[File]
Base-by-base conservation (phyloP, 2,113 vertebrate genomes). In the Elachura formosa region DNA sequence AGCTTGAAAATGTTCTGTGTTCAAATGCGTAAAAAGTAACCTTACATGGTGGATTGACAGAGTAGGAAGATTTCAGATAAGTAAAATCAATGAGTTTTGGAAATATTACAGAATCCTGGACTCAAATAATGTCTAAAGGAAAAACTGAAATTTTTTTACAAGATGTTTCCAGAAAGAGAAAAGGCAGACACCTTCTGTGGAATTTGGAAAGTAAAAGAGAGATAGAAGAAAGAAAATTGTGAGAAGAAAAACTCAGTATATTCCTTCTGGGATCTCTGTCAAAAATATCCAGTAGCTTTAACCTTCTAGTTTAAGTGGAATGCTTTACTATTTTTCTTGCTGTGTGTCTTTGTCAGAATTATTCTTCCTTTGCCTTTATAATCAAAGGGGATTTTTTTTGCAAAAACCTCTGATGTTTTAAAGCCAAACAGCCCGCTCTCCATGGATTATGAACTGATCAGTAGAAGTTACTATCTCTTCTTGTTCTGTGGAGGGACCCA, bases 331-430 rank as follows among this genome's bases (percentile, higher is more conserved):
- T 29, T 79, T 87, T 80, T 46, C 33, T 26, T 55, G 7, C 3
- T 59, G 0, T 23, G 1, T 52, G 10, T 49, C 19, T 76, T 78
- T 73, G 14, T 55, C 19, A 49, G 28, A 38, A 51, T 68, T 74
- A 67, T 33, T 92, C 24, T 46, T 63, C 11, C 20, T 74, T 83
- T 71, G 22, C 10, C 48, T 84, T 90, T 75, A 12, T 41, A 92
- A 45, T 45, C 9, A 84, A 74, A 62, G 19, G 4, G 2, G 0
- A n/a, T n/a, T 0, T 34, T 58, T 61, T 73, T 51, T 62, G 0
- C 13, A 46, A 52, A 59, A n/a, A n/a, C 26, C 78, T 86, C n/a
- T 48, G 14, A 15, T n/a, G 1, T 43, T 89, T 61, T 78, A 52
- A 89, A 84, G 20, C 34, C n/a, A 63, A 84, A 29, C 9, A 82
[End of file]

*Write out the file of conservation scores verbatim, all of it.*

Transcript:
Base-by-base conservation (phyloP, 2,113 vertebrate genomes). In the Elachura formosa region DNA sequence AGCTTGAAAATGTTCTGTGTTCAAATGCGTAAAAAGTAACCTTACATGGTGGATTGACAGAGTAGGAAGATTTCAGATAAGTAAAATCAATGAGTTTTGGAAATATTACAGAATCCTGGACTCAAATAATGTCTAAAGGAAAAACTGAAATTTTTTTACAAGATGTTTCCAGAAAGAGAAAAGGCAGACACCTTCTGTGGAATTTGGAAAGTAAAAGAGAGATAGAAGAAAGAAAATTGTGAGAAGAAAAACTCAGTATATTCCTTCTGGGATCTCTGTCAAAAATATCCAGTAGCTTTAACCTTCTAGTTTAAGTGGAATGCTTTACTATTTTTCTTGCTGTGTGTCTTTGTCAGAATTATTCTTCCTTTGCCTTTATAATCAAAGGGGATTTTTTTTGCAAAAACCTCTGATGTTTTAAAGCCAAACAGCCCGCTCTCCATGGATTATGAACTGATCAGTAGAAGTTACTATCTCTTCTTGTTCTGTGGAGGGACCCA, bases 331-430 rank as follows among this genome's bases (percentile, higher is more conserved):
- T 29, T 79, T 87, T 80, T 46, C 33, T 26, T 55, G 7, C 3
- T 59, G 0, T 23, G 1, T 52, G 10, T 49, C 19, T 76, T 78
- T 73, G 14, T 55, C 19, A 49, G 28, A 38, A 51, T 68, T 74
- A 67, T 33, T 92, C 24, T 46, T 63, C 11, C 20, T 74, T 83
- T 71, G 22, C 10, C 48, T 84, T 90, T 75, A 12, T 41, A 92
- A 45, T 45, C 9, A 84, A 74, A 62, G 19, G 4, G 2, G 0
- A n/a, T n/a, T 0, T 34, T 58, T 61, T 73, T 51, T 62, G 0
- C 13, A 46, A 52, A 59, A n/a, A n/a, C 26, C 78, T 86, C n/a
- T 48, G 14, A 15, T n/a, G 1, T 43, T 89, T 61, T 78, A 52
- A 89, A 84, G 20, C 34, C n/a, A 63, A 84, A 29, C 9, A 82